If the camera has been set to save JPEG files then the tone curve is applied in the camera computer. The different camera manufacturers have different perceptions of what they consider being the ideal tone curve. Some manufacturers prefer a tone curve with high contrast (giving punch to the images but lacking the ability to maintain shadow details) and others like less contrast (which provide better results in portrait scenarios). Some prefer the ability to maintain many highlight details while others hardly keep any.
When an in-camera JPEG file is saved, then it is converted into only 3×8 bit per color pixels – or 256 levels of grey per color channel. This means that if you did not like the tone curve applied by the camera, your ability to tweak it afterwards is quite limited. If deep shadow details are missing, it may not be possible to get them back at all. By using RAW files and a RAW converter you maintain all bits available from the RAW file and you will be able to apply exactly the tone curve you prefer. Some RAW converters like Capture One even gives you the ability to select different default tone curves (Film Curves) or the possibility to work with a totally linear curve. This provides you with complete freedom to create your own look.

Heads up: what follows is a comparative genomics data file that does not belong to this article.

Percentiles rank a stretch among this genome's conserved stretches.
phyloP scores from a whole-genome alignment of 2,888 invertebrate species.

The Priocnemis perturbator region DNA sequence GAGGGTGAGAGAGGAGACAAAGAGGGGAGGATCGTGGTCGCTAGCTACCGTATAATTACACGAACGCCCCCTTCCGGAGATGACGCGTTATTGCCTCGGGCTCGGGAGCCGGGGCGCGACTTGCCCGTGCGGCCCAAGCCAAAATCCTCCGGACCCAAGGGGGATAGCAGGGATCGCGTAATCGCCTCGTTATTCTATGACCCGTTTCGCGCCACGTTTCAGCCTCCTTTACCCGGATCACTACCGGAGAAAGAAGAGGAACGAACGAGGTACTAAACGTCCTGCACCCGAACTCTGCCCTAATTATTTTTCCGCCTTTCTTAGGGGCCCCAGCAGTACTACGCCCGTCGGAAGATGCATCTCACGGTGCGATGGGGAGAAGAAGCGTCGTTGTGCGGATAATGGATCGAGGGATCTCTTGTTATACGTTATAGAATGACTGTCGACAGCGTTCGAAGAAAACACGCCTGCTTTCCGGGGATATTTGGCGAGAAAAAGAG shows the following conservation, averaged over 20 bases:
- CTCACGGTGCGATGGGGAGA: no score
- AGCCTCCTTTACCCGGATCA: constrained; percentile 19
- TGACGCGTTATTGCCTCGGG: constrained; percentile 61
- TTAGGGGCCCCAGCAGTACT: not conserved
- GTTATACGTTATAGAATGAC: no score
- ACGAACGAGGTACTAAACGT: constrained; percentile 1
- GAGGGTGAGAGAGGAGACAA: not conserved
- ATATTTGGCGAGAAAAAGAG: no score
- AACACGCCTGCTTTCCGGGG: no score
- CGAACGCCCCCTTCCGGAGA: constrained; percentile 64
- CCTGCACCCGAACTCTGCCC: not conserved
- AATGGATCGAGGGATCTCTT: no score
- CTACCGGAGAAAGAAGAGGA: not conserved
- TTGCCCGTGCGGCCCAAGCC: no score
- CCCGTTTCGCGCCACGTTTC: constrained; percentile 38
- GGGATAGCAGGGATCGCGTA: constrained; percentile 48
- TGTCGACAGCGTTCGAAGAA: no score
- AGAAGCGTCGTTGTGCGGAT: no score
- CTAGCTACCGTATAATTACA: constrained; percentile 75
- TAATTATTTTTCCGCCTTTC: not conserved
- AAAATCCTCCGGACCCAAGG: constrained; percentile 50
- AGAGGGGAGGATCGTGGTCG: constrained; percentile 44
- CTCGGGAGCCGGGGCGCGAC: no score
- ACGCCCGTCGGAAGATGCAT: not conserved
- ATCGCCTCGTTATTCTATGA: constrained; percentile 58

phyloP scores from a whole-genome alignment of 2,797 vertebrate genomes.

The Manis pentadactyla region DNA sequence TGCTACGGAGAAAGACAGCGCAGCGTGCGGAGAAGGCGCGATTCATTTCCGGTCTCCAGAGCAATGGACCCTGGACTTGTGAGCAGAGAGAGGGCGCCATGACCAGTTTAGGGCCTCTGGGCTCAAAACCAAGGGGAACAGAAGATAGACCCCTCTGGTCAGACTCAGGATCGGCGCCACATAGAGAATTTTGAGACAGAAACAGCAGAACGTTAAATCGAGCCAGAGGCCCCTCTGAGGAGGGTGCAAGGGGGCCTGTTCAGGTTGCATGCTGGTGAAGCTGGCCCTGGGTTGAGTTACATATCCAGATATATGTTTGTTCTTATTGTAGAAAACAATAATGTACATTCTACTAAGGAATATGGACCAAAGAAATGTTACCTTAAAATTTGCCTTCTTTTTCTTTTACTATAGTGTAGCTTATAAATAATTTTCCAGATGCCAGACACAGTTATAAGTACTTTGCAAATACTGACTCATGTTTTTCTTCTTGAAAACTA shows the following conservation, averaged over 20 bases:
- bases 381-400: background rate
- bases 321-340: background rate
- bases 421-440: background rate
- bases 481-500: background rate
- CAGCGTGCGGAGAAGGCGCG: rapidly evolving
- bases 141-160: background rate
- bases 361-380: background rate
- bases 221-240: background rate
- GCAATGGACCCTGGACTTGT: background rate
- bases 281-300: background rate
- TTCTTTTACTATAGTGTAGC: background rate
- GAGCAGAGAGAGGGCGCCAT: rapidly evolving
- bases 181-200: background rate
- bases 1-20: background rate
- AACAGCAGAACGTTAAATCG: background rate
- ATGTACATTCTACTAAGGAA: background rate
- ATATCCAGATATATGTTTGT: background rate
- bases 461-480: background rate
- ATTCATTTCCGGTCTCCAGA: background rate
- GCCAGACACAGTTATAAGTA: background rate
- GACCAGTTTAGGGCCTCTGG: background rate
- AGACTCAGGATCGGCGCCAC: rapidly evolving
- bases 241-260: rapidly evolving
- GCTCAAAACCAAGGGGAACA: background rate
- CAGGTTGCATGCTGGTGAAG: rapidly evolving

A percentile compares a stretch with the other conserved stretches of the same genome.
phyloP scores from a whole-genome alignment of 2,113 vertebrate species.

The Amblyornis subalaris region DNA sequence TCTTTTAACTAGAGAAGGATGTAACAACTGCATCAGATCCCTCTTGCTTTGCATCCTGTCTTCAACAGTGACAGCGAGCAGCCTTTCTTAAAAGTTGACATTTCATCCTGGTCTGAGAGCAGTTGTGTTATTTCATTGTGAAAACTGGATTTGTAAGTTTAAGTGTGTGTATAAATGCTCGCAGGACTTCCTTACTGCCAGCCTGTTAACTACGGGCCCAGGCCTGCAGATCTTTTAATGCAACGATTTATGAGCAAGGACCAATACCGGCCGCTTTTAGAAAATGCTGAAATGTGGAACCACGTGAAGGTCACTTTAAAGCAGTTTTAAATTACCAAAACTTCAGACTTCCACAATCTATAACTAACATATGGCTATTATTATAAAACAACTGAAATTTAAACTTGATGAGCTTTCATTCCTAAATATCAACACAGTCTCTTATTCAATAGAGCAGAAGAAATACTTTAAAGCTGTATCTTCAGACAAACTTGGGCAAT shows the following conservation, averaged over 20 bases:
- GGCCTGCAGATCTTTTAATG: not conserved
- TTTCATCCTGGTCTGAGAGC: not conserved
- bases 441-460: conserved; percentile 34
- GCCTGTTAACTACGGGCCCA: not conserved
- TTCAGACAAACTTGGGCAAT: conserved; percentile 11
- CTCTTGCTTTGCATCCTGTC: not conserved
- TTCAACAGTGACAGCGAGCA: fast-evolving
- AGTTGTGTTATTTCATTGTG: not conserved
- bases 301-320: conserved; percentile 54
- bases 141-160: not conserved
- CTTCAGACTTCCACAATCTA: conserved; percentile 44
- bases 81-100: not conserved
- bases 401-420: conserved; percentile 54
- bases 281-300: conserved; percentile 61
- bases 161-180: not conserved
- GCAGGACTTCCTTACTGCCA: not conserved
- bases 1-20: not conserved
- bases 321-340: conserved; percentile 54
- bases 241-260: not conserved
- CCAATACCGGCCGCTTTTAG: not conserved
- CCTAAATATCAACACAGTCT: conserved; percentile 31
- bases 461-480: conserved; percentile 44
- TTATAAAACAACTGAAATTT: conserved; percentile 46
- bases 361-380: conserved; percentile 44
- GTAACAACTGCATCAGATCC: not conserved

Today, we see cameras with previously unreachable ISO levels. This has been a result of improvements on many fronts. In particular the quality and design of sensors and the refining and complexity of the noise reduction algorithms. Without high quality noise reduction methods, images shot at high ISO levels would not be useful at all. How useful some of these extreme high ISO options are, is very much dependent on how the images are intended to be used. However, without doubt you can reach a quality level at high ISO today that has never been achievable before. For in-camera JPEG files large amounts of noise reduction is applied even at quite low ISO levels.